In an attempt to improve management of corporate land forfeited to the Crown (that is, to facilitate the ease with which the Crown may act in order to seize forfeited land), Ontario has amended the Business Corporations Act (Ontario) (the “OBCA”) to provide for significant amendments to the corporate record-keeping requirements.
Real estate register requirement
As of December 12, 2016, the new section 140.1 of the OBCA requires an Ontario corporation to prepare and maintain a register of its ownership interests in land in Ontario.
The register must identify each property and show the dates of acquisition and disposition. The register may be prepared and maintained in either paper or electronic form but must be kept strictly at the registered office alongside copies of supporting documentation. This includes any deeds, transfers, or similar documents containing any of the following information:
- the municipal address;
- the registry or land titles division and the property identifier number (PIN);
- the legal description; and
- the assessment roll number, if any.
It should be noted that the new provisions do not include a definition of “ownership interests,” although its use of the words “acquisition” and “disposition” of property may imply that it is merely fee interests that are contemplated. This said, whether a leasehold interest, a security interest or another interest in land that is capable of becoming an “ownership interest” is to be included in the register is not clear; prudence, therefore, would suggest that any such interest be included.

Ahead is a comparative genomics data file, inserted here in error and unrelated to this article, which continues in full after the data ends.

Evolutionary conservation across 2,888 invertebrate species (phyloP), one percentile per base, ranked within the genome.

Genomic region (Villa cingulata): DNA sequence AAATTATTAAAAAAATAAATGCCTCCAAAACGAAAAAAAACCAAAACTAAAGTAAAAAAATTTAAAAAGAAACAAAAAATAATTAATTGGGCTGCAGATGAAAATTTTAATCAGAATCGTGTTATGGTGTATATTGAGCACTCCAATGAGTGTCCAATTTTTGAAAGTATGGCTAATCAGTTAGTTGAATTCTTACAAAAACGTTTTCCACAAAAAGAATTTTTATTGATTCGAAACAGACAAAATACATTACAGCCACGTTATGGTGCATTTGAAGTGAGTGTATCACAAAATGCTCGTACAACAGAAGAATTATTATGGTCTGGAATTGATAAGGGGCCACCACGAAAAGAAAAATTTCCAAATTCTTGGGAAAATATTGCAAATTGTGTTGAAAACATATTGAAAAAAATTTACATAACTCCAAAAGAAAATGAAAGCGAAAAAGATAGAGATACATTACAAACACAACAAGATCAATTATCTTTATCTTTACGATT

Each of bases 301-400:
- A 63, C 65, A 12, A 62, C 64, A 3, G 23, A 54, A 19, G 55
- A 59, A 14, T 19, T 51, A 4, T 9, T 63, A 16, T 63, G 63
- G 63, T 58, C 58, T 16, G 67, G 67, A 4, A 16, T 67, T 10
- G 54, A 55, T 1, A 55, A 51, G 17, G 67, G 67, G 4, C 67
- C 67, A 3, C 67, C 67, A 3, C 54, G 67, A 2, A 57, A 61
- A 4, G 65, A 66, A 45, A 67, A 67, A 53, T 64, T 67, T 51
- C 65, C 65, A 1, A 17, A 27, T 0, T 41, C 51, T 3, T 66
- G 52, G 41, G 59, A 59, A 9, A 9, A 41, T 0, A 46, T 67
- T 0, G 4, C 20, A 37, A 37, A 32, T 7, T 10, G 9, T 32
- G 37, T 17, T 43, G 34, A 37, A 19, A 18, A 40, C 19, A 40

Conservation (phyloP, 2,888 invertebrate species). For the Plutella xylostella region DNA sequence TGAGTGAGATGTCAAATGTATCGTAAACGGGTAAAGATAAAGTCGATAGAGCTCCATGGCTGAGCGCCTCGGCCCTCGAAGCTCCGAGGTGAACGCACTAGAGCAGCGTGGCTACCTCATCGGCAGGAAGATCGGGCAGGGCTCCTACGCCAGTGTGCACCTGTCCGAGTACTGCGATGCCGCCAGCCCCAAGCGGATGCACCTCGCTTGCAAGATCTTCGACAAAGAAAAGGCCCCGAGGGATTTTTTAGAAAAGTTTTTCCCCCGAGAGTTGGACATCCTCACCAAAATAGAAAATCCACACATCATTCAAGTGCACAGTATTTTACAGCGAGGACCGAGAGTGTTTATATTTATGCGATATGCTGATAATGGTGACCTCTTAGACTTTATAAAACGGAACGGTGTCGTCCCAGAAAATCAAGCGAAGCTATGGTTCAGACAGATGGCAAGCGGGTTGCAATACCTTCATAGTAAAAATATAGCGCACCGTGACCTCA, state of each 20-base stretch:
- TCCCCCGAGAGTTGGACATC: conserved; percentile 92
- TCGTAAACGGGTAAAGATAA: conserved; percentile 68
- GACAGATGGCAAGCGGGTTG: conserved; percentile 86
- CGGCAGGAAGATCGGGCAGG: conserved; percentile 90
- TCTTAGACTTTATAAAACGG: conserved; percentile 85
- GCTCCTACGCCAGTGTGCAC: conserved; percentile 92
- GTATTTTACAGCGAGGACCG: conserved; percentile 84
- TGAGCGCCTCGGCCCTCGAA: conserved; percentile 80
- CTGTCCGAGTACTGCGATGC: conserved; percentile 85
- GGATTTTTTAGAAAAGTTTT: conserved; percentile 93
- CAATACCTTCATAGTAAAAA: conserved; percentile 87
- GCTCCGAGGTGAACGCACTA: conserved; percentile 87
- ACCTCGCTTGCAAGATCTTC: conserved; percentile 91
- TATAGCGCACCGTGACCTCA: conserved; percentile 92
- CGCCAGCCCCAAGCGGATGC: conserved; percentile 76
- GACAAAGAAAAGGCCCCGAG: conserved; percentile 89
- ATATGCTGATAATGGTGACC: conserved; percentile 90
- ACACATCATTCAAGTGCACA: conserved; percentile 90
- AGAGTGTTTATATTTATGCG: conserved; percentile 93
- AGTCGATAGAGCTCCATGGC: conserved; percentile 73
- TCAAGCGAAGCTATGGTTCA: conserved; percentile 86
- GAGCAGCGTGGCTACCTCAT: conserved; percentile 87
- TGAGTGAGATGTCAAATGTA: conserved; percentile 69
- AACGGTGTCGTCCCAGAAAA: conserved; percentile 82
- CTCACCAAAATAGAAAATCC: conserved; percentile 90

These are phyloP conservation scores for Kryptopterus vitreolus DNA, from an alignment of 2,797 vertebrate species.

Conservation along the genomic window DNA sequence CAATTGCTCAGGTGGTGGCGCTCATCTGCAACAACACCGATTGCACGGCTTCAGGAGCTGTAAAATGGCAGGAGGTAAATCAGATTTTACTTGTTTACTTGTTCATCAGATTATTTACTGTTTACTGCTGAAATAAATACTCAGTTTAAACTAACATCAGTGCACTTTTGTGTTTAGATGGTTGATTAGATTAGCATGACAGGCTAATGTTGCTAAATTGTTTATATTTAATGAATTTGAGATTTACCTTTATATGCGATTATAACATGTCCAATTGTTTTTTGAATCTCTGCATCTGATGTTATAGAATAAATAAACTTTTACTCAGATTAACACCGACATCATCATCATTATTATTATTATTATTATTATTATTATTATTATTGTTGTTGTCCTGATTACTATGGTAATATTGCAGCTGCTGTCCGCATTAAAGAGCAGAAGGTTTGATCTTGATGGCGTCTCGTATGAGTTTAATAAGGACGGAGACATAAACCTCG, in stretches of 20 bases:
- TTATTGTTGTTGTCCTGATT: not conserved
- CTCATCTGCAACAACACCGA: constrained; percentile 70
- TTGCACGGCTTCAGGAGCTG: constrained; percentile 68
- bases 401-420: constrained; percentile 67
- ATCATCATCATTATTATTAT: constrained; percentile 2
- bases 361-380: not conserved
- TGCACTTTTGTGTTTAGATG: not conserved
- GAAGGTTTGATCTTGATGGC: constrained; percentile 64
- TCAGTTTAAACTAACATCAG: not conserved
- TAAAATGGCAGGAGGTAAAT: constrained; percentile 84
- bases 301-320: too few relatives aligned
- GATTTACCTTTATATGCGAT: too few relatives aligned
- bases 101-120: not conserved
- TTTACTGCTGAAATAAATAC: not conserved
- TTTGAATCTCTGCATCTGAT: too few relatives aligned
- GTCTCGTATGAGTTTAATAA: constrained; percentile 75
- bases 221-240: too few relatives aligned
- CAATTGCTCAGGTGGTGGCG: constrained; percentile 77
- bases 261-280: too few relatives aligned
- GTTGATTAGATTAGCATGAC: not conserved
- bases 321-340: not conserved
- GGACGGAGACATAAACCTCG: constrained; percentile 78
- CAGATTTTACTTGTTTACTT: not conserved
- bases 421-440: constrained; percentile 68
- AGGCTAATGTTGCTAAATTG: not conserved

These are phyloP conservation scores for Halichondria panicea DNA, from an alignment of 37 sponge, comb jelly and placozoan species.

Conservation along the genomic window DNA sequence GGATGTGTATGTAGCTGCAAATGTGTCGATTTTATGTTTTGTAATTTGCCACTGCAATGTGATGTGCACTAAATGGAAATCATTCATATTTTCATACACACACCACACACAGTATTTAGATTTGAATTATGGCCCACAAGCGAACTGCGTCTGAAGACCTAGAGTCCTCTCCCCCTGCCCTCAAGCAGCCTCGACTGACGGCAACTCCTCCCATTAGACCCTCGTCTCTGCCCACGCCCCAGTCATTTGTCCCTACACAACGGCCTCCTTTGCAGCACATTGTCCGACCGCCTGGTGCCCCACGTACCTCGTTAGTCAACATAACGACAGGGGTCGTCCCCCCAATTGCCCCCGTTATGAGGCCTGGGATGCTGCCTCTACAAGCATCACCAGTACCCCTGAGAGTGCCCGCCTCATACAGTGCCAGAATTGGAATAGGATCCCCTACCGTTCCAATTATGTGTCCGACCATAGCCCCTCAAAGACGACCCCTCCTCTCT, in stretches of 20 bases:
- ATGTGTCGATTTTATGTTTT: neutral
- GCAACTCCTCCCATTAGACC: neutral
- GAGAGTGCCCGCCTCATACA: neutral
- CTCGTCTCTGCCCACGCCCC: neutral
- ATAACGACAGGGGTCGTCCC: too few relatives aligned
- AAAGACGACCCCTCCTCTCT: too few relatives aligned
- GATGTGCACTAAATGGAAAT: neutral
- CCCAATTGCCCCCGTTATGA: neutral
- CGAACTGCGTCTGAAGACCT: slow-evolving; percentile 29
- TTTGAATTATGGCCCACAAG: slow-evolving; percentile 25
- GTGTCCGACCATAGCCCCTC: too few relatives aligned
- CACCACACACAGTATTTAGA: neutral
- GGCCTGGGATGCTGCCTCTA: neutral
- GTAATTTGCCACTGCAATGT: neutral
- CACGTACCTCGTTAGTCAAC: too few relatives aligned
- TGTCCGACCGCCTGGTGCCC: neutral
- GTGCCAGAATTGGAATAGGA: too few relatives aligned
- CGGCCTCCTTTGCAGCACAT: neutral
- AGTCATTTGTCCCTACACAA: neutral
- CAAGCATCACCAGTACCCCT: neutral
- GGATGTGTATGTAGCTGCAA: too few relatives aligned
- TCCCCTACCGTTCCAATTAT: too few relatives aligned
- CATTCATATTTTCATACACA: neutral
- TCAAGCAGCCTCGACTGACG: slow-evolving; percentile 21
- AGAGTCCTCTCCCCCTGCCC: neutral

While compliance with the OBCA is always recommended, the new provisions provide additional incentive to comply. In addition to potential fines against a non–compliant corporation and its directors and officers, section 238 will require a corporation’s articles of dissolution to state that the corporation is no longer a registered owner of land in Ontario and, pursuant to section 239, the Director may refuse to endorse the articles of dissolution if he or she learns otherwise.
Remember too that in order to give a representation made to any party, including a lender, that a corporation is in compliance with all laws, it must be in compliance with this new requirement.
Corporations which are incorporated or continued on or after December 12, 2016, must comply immediately with the new record-keeping requirements. However, corporations already in existence will have until December 12, 2018 to prepare the register.
While the new record-keeping requirements are relatively straightforward for corporations with just a few “ownership interests” in real property, corporations with significant interests, such as those involved in property development, face a much more onerous task. It is therefore recommended that Ontario corporations begin preparing the register as soon as possible to gather the required information and to establish a common practice.
By: Justin Mooney and Nicholas Sharratt, DLA Piper